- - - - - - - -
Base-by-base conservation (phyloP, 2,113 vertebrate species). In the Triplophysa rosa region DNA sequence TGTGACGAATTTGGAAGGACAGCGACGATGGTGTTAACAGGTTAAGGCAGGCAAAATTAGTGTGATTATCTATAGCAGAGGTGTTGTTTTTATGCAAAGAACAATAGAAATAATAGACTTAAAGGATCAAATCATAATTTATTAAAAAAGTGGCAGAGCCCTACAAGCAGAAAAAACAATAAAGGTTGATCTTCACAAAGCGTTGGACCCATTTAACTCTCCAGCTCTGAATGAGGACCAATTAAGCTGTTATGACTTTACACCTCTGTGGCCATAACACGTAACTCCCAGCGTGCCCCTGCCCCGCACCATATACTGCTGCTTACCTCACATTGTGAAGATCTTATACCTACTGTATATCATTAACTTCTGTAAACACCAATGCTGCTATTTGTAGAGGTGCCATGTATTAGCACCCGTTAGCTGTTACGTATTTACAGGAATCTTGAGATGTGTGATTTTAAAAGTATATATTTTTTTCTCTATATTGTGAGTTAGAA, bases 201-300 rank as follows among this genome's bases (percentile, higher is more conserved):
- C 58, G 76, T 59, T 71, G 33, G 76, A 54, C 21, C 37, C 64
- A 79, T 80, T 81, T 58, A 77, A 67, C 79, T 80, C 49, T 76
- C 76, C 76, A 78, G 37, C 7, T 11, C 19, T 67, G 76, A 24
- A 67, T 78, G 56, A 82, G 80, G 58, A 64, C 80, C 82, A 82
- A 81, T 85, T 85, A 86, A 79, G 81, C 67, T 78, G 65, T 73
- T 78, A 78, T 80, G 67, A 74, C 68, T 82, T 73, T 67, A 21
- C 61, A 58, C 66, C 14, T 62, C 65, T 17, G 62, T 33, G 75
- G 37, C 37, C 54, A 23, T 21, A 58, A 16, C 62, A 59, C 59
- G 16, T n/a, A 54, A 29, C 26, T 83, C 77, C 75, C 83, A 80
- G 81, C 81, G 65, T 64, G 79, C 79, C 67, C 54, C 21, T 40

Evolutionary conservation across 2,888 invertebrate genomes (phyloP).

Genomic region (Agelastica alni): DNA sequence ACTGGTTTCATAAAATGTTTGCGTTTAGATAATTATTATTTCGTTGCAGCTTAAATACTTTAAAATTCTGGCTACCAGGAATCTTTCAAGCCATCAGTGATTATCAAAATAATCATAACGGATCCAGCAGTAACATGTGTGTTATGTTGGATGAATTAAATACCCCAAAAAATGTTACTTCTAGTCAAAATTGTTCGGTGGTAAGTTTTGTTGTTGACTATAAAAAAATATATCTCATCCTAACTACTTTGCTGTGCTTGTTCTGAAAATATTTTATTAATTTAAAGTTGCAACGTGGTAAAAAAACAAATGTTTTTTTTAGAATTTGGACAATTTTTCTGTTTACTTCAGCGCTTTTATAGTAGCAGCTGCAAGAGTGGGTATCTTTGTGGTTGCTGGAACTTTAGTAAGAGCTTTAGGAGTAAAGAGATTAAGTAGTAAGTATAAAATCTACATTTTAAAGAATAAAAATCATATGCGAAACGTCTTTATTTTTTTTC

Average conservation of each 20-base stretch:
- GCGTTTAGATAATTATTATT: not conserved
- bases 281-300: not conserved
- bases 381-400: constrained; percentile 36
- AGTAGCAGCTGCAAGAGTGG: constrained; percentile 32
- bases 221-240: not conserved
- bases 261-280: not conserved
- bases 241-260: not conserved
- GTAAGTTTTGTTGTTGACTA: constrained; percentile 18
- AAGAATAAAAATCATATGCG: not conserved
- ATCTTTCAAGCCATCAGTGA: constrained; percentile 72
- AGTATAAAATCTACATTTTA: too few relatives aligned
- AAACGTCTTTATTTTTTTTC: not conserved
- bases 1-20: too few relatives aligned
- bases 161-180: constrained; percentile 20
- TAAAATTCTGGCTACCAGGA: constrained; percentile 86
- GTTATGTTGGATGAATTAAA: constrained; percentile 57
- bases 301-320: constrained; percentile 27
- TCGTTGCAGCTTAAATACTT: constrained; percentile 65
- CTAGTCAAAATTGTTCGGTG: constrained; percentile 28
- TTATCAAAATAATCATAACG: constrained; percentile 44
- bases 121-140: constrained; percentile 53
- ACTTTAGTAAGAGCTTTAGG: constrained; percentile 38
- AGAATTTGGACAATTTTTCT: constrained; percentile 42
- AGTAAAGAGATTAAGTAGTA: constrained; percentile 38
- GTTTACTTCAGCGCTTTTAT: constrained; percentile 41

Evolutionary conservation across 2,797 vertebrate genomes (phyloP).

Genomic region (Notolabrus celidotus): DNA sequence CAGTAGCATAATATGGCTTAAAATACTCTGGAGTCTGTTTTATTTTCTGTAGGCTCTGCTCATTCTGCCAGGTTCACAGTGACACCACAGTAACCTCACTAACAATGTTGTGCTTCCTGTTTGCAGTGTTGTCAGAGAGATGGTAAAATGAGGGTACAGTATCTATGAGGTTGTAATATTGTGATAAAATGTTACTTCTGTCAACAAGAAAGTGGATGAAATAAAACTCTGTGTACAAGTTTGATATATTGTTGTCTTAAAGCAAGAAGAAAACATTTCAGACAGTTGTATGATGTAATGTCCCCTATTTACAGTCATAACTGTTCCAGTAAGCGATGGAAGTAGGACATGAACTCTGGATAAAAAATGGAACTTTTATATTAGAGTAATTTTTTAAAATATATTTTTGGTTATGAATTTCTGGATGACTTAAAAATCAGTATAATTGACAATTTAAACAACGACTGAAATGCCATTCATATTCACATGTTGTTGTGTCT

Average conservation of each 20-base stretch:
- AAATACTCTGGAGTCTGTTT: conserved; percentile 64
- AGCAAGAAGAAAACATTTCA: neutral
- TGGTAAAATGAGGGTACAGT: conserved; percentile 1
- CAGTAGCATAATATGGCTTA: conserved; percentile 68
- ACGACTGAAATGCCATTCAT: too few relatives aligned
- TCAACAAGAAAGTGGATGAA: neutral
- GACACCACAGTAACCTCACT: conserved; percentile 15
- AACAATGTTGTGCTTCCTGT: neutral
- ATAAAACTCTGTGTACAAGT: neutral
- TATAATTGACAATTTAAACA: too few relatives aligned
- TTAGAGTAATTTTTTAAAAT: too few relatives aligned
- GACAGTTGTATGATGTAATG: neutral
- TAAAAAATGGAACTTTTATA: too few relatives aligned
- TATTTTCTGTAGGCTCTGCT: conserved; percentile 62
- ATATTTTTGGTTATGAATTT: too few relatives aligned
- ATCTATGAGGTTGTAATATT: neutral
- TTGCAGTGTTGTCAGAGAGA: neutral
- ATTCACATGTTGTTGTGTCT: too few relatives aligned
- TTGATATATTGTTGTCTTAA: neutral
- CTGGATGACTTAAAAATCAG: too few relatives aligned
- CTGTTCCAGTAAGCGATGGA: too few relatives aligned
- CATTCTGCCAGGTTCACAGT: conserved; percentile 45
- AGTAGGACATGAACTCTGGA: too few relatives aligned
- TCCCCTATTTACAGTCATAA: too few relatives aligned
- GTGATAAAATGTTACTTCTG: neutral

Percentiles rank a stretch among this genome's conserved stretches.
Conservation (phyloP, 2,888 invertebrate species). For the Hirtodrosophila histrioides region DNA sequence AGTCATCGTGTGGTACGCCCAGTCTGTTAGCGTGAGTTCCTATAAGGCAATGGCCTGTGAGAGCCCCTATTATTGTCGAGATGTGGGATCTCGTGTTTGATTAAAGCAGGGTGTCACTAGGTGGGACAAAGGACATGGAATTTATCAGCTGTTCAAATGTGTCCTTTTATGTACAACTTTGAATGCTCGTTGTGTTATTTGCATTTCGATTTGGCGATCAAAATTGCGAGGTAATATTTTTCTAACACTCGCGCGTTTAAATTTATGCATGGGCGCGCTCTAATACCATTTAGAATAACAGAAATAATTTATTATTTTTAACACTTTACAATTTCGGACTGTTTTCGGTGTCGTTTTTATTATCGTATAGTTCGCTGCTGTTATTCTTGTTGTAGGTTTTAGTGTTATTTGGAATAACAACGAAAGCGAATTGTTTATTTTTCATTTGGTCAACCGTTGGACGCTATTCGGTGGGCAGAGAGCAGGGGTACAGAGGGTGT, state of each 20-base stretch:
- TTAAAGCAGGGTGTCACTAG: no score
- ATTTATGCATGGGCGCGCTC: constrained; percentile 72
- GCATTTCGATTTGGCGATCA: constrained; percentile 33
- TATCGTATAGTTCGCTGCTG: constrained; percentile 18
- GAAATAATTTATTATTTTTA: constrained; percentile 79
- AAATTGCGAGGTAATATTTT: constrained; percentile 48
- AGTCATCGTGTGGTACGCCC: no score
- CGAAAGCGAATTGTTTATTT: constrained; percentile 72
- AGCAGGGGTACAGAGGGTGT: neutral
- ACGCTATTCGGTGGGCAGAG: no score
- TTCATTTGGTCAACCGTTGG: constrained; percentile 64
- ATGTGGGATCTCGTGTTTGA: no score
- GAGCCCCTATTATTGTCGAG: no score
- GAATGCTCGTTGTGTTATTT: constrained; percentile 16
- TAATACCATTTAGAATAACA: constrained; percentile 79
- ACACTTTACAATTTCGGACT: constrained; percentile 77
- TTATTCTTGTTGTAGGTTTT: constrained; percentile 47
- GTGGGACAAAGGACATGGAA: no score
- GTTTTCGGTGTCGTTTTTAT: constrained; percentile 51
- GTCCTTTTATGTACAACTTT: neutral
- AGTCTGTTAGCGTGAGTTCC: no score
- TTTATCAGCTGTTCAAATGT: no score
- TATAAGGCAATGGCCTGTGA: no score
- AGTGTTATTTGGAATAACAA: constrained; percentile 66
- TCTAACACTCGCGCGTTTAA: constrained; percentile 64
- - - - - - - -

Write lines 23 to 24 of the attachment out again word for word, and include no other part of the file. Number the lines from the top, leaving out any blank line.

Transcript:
- AAGAATAAAAATCATATGCG: not conserved
- ATCTTTCAAGCCATCAGTGA: constrained; percentile 72